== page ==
If you haven’t been 4WDing before, I’d avoid the lookouts at El Questro because they are quite extreme. We chose to do Saddleback Ridge and it’s extremely steep and rocky. There are a lot of switchbacks driving up to the top of the ridge and the corners are very tight. Sometimes it felt like we were going to roll off the mountain, but we made it!
We came up for sunset and were rewarded for the tough drive with breathtaking views over the El Questro lands.
You can also walk up this track – I think it takes about two hours return – but I’d avoid sunset when the dozens of 4WDs make their way up there.
El Questro Station
After sunset, we headed to El Questro Station for happy hour at the bar. There was live music but disappointingly we were there on a day that didn’t serve food – you had to to the restaurant next door for that.
We stayed a couple of hours with friends and then drove back to Kununurra in the dark – which I wouldn’t recommend doing. Ruby was asleep in about two minutes after getting in the car.
On your second day in El Questro with kids, we would recommend hiking Emma Gorge, which is probably the most well-known hike in the area.
It’s best to complete it early in the morning, as the tour buses start arriving by 9am and it gets hot on some parts of the trail as it isn’t all shaded.
Like El Questro Gorge, there is a river crossing to get to the trailhead, although the water depth is a lot lower than El Questro.
The hike starts off on a simple bush path, but after awhile you are scrambling up rocks and boulders again.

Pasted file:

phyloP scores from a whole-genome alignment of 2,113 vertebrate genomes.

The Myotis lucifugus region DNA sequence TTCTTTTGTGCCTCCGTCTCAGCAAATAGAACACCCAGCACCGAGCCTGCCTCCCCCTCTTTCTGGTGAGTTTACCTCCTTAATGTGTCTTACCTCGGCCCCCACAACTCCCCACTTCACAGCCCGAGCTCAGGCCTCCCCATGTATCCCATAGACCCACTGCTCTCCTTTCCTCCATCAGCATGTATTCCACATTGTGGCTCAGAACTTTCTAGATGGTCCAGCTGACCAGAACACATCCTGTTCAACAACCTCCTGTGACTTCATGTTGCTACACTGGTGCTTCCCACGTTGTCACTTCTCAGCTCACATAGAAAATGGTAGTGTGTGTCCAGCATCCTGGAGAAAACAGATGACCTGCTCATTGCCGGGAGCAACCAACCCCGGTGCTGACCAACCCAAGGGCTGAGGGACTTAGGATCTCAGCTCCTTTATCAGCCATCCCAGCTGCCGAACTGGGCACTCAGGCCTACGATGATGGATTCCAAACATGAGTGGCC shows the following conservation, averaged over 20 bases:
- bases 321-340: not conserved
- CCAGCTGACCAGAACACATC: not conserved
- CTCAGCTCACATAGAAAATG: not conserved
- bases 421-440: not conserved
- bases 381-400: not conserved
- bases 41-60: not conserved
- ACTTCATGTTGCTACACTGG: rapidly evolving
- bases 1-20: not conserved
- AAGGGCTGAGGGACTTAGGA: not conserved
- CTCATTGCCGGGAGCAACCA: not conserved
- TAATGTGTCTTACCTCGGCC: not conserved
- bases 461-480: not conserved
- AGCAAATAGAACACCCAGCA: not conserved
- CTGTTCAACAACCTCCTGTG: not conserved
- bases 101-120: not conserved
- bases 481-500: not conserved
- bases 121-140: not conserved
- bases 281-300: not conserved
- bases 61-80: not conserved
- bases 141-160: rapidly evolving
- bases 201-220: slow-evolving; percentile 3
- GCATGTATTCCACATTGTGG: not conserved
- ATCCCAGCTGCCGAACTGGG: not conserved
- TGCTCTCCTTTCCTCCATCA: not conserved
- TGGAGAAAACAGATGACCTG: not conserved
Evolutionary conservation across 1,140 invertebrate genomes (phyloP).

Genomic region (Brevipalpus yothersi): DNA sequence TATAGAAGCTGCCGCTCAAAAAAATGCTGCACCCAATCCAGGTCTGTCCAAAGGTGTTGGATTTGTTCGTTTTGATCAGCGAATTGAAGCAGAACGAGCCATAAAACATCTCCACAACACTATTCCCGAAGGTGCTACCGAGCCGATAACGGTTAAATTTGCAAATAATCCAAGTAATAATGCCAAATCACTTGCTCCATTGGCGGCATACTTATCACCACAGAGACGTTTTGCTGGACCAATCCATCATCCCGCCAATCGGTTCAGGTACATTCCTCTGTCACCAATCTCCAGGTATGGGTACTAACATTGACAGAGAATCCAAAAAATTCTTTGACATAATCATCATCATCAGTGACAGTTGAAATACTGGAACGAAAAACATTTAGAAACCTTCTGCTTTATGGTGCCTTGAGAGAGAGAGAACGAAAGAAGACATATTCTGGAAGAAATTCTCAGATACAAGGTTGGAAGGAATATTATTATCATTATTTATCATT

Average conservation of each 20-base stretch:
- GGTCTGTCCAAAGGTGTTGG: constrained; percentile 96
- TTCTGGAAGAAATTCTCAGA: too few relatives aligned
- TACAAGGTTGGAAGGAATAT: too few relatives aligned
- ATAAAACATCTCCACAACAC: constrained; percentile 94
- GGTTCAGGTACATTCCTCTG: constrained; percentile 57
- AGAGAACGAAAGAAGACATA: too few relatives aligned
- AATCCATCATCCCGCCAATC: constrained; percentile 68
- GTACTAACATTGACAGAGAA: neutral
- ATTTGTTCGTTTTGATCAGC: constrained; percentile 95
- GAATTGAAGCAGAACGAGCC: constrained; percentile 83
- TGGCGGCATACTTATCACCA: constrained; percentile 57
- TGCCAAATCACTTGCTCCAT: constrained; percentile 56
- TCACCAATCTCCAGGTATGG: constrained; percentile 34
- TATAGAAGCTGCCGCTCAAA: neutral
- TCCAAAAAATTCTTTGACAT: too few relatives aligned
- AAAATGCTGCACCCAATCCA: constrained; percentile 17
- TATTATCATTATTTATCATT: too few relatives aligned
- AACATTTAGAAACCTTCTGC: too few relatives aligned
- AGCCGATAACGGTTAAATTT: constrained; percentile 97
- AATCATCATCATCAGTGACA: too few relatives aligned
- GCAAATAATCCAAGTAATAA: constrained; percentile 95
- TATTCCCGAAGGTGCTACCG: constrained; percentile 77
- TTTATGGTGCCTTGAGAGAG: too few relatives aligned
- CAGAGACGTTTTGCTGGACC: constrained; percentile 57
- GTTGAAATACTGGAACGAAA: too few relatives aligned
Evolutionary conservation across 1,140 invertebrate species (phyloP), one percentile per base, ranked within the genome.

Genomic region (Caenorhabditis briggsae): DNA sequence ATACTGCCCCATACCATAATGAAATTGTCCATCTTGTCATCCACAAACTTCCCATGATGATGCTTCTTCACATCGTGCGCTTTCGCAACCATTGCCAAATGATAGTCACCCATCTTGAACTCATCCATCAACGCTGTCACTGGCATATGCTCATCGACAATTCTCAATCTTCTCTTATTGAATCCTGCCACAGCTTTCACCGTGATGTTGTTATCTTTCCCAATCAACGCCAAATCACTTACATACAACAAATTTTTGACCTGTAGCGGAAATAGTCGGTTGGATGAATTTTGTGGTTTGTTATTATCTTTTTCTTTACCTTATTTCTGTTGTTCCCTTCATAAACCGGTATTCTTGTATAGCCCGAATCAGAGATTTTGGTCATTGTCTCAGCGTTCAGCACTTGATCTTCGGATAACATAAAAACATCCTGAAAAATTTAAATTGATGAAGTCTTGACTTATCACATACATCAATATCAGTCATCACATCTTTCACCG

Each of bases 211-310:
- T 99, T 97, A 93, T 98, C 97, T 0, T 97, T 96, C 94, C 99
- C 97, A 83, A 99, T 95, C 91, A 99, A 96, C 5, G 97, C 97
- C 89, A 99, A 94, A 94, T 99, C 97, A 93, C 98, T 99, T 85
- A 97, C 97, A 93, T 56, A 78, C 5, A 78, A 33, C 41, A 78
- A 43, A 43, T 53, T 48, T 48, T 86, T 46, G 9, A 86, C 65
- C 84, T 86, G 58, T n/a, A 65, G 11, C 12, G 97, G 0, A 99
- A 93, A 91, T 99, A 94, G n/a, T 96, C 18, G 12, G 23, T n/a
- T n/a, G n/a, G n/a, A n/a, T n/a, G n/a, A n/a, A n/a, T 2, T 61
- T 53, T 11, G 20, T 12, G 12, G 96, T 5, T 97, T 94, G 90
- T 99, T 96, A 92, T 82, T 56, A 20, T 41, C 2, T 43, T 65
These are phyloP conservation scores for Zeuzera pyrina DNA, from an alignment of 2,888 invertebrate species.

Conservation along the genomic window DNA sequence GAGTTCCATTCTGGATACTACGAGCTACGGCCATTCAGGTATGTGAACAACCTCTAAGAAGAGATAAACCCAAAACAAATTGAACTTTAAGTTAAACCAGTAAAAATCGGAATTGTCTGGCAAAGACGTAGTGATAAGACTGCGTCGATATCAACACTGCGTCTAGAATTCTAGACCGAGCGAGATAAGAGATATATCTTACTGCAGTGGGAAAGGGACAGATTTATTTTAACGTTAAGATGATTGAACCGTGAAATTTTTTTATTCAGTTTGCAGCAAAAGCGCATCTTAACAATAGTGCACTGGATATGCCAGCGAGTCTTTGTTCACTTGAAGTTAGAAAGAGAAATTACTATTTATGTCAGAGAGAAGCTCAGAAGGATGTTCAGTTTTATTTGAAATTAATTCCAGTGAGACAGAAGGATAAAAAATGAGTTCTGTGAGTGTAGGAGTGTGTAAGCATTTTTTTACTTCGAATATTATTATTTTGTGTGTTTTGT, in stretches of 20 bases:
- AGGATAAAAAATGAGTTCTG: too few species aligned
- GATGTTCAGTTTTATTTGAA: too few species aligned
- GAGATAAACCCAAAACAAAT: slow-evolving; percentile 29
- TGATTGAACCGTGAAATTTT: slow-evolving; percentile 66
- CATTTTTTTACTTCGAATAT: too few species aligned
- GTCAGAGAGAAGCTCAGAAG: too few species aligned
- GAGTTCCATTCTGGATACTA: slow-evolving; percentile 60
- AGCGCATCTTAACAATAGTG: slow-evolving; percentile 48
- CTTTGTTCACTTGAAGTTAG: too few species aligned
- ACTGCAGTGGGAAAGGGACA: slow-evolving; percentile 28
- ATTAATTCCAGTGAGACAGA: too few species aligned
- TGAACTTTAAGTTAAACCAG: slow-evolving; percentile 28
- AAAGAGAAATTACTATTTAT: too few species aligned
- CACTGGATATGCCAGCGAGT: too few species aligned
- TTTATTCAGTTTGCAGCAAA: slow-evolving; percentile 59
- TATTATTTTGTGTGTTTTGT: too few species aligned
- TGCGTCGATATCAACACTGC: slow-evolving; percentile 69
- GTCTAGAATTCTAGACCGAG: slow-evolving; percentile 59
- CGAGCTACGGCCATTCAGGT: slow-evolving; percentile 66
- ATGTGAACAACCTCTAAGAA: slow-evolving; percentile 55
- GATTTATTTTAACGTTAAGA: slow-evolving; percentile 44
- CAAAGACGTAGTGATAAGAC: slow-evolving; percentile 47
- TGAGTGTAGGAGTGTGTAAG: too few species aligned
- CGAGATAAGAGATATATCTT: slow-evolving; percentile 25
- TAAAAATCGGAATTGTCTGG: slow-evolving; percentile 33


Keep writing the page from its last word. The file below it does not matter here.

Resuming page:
There are two pools on this trail and I would recommend hiking to both. The smaller one is first, and is a lovely swimming spot. The more adventurous were climbing on to the big boulder at the back of the pool and jumping off, but we weren’t brave enough.
A short, five minute walk further and you’ll come to the end of the trail, at a huge pool with gorge walls all around you. It feels as though you’re in a giant sinkhole and the light shines down in streams. It truly is a magical spot, especially when water trickles down the wall’s sides and creates mini waterfalls.
When you enter the water, you will see some boulders on the far right. Swimming up and into this area and you’ll be treated to a little hot spring pool – relaxing on the bones after the larger pool’s frigid waters.
After our hike, which takes about two hours return (without Ruby!) we had a picnic in the grounds of the El Questro Emma Gorge accommodation which has a restaurant if you didn’t pack your lunch.
What we missed at El Questro
We didn’t get a chance to do all the hikes at El Questro and I think some of them would be too challenging with a two-year-old. However, if we had more time we would’ve attempted the Amalia Gorge Trail and the 4WD track up to Bronco’s Lookout.
El Questro entry fees
It costs $22 per adult for a seven-day pass to El Questro. You can also pay less (I think it’s about $10 a person) for a one-day pass. Children under 12 are free.
You can read about all the El Questro hikes on their website here.
Have you been to El Questro with kids? Did you love it as much as we did?
Read more about our other adventures in WA here.